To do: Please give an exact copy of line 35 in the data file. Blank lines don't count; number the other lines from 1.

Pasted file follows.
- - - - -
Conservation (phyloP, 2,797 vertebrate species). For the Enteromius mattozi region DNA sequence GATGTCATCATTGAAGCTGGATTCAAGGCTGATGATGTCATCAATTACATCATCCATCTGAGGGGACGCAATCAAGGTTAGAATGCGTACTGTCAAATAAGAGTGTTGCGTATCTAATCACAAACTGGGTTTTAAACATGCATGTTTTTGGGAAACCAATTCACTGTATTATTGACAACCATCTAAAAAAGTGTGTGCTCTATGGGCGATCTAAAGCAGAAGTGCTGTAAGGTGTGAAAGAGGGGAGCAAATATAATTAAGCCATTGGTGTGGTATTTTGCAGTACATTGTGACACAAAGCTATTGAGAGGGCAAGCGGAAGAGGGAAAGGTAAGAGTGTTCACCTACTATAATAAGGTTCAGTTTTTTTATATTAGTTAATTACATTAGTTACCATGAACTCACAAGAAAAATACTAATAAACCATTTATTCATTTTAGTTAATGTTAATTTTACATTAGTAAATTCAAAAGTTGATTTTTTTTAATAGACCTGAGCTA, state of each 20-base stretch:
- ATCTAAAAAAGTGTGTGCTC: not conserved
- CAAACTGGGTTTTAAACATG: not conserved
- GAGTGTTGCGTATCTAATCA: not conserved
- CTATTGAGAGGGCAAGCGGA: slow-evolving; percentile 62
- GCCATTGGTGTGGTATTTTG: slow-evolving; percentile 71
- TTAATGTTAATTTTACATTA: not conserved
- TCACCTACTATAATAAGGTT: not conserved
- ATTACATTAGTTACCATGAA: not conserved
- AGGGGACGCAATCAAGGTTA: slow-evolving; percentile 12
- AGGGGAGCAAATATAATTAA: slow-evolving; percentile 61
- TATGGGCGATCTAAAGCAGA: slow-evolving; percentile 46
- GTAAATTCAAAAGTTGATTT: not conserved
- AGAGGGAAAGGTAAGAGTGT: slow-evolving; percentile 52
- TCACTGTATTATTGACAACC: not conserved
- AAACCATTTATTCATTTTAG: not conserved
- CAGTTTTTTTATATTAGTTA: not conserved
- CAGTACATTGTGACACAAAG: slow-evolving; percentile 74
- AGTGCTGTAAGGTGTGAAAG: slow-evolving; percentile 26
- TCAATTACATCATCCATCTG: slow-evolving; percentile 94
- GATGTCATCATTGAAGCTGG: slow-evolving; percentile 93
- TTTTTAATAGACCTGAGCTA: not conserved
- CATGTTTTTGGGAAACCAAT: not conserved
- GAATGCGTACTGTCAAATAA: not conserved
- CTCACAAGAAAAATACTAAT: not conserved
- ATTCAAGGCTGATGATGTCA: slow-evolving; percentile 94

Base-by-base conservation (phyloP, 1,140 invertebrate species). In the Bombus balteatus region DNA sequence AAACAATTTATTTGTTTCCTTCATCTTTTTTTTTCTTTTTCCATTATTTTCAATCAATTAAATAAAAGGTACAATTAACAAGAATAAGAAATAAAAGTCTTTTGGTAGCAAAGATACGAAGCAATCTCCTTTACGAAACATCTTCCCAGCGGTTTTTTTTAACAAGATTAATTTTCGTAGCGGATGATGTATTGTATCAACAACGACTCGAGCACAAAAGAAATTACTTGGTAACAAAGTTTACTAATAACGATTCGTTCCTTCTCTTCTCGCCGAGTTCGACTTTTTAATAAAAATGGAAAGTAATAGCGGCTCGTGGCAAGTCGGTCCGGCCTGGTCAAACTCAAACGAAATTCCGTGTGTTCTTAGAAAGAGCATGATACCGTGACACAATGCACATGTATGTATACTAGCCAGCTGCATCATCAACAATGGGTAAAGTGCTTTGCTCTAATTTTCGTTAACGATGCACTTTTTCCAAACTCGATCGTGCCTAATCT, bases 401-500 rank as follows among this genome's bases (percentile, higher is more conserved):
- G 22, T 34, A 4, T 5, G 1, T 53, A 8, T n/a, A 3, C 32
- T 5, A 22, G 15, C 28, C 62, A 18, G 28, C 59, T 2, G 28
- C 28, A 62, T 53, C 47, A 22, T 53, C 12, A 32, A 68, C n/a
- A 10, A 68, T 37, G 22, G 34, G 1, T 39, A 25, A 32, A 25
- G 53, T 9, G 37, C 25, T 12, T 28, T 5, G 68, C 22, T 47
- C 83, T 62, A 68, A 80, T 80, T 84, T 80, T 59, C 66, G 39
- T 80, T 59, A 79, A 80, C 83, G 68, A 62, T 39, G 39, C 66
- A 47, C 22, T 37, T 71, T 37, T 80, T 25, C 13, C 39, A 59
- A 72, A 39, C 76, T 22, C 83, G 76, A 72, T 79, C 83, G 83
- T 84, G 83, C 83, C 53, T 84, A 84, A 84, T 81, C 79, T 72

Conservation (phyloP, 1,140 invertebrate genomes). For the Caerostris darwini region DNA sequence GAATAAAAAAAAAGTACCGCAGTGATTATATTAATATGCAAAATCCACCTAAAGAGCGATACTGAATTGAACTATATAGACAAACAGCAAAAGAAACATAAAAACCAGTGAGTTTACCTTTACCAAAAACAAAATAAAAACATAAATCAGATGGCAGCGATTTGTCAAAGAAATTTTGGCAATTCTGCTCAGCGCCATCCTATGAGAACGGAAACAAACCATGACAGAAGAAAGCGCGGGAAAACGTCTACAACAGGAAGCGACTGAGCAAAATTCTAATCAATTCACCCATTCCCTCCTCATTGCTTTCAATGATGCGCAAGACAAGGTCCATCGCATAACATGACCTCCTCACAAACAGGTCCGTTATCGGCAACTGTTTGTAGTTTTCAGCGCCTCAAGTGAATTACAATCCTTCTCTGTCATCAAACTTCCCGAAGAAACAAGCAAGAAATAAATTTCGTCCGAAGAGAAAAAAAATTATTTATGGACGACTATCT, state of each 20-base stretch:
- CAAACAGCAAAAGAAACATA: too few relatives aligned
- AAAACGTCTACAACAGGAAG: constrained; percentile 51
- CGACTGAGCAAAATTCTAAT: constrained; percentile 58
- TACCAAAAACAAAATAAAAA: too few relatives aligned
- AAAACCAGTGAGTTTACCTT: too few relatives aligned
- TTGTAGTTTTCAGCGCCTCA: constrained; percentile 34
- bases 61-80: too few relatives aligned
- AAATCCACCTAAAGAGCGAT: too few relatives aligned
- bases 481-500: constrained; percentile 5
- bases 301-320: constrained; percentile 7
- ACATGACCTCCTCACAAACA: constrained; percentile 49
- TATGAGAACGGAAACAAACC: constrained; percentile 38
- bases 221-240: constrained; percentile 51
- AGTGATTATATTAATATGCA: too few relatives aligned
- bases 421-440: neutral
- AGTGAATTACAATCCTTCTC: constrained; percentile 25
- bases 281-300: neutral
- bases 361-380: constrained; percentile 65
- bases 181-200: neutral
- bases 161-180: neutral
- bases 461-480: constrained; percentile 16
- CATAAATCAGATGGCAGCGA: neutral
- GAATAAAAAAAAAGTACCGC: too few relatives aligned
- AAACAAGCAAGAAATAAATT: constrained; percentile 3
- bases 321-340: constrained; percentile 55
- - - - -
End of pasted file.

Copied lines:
- A 47, C 22, T 37, T 71, T 37, T 80, T 25, C 13, C 39, A 59